Columbus, Ohio is just overflowing with so many talented artists in so many genres and there is always someplace somewhere where art is being created or shown.  Because of Covid-19 this year, art and other events that normally would have had hundreds and hundreds of attendees have been cancelled.  And while that is very disheartening (hoping so much that things will be back in 2021) it has not stopped art from being created such as this project named Summer Spray.

Summer Spray is a project of the Short North Alliance made possible with support from the Greater Columbus Arts Council, the Ohio Arts Council, and the Short North Alliance Art Fund.

summer spray, short north art district, art makes cbus, columbus Ohio

Summer Spray, Short North art district ,

This is a collaborative mural making event that has showcased the live creations of one amazing 1,280 square foot wall mural painted each weekend by different local artist/s which began July 11 and is scheduled to end September 13.  It is possible that it will remain up longer which gives you time to see the murals if not the artists creating them.  Each artist has created a piece of work that while unique to them, their style and their inspiration; will blend in with the prior artists work thus making a beautiful “one out of many” mural wall.

Summer spray, urban art, mural, art, artists, Jen Kiko and Eric Rausch, short north arts district

Jen Kiko and Eric Rausch

Summer spray, urban wall art, art, artist, Thom Glick

Thom Glick

Hakim Callwood, art, artist, urban art, mural, summer spray, snad

Hakim Callwood

Bryant “Bee1ne” Anthony, summer spray, urban art, wall mural, murals, short north art district, columbus Ohio

Bryant “Bee1ne” Anthony

Summer Spray, Chris Cropper, urban wall art, street art, mural

Chris Cropper

Lee Van Mora, urban art, summer spray,

Lee Van Mora

Here is one of the artists working on her part of the series.  As I watched her create I witnessed just how detailed and time consuming creating these murals can be.  I don’t think I could ever finely control a can of spray paint like this!

summer spray, katie golonka, mural, short north art district, columbus, Ohio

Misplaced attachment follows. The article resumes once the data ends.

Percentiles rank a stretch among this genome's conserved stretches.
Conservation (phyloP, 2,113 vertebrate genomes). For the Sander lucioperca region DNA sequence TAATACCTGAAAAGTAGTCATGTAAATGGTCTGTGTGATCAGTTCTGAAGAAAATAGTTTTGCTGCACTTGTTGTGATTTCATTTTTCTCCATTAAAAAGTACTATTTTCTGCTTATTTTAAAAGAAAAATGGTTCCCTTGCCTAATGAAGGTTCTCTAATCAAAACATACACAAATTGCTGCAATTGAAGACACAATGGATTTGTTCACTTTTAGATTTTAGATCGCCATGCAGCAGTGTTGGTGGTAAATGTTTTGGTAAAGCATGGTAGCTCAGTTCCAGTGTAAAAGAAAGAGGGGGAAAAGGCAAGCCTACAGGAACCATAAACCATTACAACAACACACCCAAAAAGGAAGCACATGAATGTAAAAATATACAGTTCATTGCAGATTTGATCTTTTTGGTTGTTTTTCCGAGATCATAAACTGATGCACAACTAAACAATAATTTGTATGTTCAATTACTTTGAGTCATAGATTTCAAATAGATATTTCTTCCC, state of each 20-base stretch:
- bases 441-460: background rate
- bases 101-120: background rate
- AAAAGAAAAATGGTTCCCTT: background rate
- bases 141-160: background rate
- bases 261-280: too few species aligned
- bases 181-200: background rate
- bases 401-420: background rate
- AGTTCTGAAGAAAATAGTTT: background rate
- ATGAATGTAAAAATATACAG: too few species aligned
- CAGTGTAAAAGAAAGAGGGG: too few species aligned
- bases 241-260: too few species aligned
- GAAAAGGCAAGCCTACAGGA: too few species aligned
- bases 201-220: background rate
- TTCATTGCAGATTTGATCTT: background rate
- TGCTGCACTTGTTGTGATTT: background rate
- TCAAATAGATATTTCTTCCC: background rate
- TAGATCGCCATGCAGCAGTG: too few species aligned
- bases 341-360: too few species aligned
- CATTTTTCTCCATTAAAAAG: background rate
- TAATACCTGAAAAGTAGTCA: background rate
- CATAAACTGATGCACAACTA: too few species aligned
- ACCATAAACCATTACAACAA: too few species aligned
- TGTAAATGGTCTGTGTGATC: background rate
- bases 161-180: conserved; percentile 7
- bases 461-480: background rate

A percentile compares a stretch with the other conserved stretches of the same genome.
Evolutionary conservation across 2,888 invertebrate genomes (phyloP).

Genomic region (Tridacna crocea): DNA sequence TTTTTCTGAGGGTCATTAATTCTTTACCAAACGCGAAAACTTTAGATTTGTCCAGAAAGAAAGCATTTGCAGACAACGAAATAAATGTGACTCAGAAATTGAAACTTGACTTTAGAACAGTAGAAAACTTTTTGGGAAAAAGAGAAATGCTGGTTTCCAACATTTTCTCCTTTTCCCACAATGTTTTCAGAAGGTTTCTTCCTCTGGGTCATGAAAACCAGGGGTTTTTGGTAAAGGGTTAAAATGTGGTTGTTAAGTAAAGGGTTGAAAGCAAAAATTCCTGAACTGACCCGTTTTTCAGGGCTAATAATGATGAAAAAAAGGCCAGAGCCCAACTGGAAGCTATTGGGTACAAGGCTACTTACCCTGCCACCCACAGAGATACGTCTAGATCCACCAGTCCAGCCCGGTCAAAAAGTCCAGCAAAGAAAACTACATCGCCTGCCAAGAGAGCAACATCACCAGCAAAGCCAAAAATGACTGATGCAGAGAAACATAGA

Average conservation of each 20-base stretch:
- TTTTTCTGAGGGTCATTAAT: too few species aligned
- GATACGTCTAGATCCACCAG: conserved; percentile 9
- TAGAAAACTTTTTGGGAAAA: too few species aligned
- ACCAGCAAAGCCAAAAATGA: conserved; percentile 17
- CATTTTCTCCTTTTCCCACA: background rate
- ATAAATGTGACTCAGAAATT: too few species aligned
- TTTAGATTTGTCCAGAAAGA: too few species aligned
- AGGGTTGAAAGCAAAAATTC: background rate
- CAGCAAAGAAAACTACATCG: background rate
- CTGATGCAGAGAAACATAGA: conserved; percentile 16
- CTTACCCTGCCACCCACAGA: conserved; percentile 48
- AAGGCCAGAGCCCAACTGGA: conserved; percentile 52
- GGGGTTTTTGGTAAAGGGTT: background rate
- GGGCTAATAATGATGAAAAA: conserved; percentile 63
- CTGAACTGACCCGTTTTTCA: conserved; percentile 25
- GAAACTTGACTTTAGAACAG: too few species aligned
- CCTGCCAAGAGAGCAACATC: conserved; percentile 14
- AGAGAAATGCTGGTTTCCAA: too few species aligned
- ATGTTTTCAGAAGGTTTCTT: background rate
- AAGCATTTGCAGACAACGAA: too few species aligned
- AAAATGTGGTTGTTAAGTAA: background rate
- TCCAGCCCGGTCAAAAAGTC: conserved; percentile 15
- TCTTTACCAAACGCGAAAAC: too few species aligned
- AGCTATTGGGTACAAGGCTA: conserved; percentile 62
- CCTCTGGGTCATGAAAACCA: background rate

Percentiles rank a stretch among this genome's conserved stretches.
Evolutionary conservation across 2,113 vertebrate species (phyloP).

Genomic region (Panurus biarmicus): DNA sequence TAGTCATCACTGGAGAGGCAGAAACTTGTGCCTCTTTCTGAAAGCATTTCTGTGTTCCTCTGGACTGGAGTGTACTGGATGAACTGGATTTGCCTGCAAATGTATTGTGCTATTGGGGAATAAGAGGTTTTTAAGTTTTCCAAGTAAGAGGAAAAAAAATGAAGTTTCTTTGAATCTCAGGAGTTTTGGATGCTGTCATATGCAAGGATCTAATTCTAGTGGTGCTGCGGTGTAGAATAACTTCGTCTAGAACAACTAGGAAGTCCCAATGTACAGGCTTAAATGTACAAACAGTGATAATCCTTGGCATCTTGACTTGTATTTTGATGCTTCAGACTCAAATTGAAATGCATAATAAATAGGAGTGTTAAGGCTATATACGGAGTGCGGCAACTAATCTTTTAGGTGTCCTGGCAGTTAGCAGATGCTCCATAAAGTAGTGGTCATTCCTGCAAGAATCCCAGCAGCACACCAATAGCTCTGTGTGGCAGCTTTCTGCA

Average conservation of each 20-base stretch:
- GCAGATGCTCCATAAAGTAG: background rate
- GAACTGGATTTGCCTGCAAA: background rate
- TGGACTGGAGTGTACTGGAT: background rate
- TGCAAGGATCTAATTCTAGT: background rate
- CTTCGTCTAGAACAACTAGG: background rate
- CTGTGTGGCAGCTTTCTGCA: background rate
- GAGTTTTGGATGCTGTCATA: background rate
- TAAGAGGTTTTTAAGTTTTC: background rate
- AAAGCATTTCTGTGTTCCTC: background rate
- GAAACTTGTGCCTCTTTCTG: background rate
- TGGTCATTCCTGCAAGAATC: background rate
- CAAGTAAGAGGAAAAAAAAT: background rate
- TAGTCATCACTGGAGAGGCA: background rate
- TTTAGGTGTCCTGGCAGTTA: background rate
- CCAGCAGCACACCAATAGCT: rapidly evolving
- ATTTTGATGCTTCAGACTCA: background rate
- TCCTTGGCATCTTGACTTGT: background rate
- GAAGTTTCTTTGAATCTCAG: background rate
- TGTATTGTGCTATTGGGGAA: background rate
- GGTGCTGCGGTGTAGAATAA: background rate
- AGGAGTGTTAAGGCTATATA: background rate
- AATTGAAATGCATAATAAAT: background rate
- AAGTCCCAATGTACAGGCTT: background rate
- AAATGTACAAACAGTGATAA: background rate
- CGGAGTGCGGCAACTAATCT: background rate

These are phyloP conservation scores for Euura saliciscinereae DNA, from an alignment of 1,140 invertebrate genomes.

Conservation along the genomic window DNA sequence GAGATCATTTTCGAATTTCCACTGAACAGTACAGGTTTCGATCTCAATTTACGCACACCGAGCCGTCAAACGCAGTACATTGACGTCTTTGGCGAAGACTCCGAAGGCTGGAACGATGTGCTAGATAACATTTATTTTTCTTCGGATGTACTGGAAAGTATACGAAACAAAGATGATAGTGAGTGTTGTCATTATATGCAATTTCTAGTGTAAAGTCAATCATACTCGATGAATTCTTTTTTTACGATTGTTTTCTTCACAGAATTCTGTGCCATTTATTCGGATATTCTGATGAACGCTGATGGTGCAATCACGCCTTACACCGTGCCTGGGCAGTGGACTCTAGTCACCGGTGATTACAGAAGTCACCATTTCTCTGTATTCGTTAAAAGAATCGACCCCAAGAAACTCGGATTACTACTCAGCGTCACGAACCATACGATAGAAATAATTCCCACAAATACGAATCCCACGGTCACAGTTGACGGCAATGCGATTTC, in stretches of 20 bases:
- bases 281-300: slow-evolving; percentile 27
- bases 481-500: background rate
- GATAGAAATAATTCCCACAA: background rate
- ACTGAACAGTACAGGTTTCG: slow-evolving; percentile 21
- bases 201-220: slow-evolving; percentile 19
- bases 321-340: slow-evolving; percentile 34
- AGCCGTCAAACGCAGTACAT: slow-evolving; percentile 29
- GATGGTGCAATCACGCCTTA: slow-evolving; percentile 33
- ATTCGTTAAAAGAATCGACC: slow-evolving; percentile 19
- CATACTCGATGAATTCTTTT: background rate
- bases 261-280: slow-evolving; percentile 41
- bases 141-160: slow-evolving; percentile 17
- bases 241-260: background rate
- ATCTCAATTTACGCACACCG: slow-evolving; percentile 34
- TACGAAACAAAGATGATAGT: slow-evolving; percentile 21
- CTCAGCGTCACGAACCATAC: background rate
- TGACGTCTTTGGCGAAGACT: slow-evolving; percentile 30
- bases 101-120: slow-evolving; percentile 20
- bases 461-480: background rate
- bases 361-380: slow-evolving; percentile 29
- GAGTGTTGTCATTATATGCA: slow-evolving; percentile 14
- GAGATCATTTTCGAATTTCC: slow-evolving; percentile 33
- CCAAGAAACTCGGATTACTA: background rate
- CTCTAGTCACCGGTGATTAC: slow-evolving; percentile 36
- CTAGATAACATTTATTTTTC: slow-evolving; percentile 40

Katie Golonka

Artist Robert “Mrrobotgeek” Williams is scheduled to paint September 5 and artist Felicia “FDZ” Dunson  wraps up the event, painting on September 12.

While we may all hate to see summer end (except maybe for you pumpkin spice fans) this is a great sendoff for it.  The mural is located on West Goodale Street between High Street and Park Street, near Goodale Park in the Short North Arts District.  Have a nearby seat and enjoy the artistic view.

summer spray, urban art, wall murals, art, artists

To read more about each artist and the Short North Arts District, click here.


Bridge of Dreams

The Bridge of Dreams is a 370 foot long covered bridge that goes over the Mohican River located near Brinkhaven, Ohio.  It was built in the 1920’s originally as a railroad bridge and was covered in 1998.  It is the second longest covered bridge in Ohio after  the Smolen–Gulf Bridge in Ashtabula County, and the third longest covered bridge in the United States!

mohican river, knox county, ohio, bridge of dreams

Mohican River and Bridge of Dreams

The bridge is now a pedestrian and bicycling bridge and part of the Mohican Valley trail; a trail built on an abandoned railroad bed that once belonged to the Pennsylvania Railroad.   The bridge is closed to motorized vehicles but is used by Amish buggies and those horseback riding.  The bridge has a matted side which is to be used by buggies and horseback riders.

In this photo you can just see the top of an Amish buggy crossing the bridge.

Amish country, knox county, ohio, bridge of dreams

Amish Buggy

So how did this bridge get it’s name?  In the early 1990’s the railroad line had been abandoned and a group of local residents and businesses came up with a plan for converting it into a multi-use trail.  The most “ambitious” part of this plan was to cover the bridge.  Skeptics (there are always skeptics) decried that the costly plan was the stuff of dreams which led the backers to give the name of the project “Bridge of Dreams.”

With funds raised through contributions and a grant from the Ohio Department of Natural Resources, the Bridge of Dreams was completed in December 1998 and dedicated in April 1999 with the Mohican Valley Trail officially opening on June 15, 2001.

The drive to the bridge is a pleasant one taking you through the scenic hills of Ohio.  When you arrive you will find some parking along the river and further up a full parking lot where you are then able to walk or bike along the trail.


wildflowers, nature photography, flower photography

Wildflowers along the trail

Bridge of dreams, architecture photography

Biker inside of bridge

landscape photography, Mohican River, Knox County, Ohio

View along the Mohican River

This was our first covered bridge to explore but not our last.  We are planning  a road trip to Ashtabula County to find more.  The Bridge of Dreams is located  at 16606 Hunter Road, Brinkhaven, Ohio.  To read more about the bridge, the Mohican Valley Trail and other parks in Knox County, check out their brochure here.

(Note: We visited here in early summer when the water levels were still very high.  They have since dropped)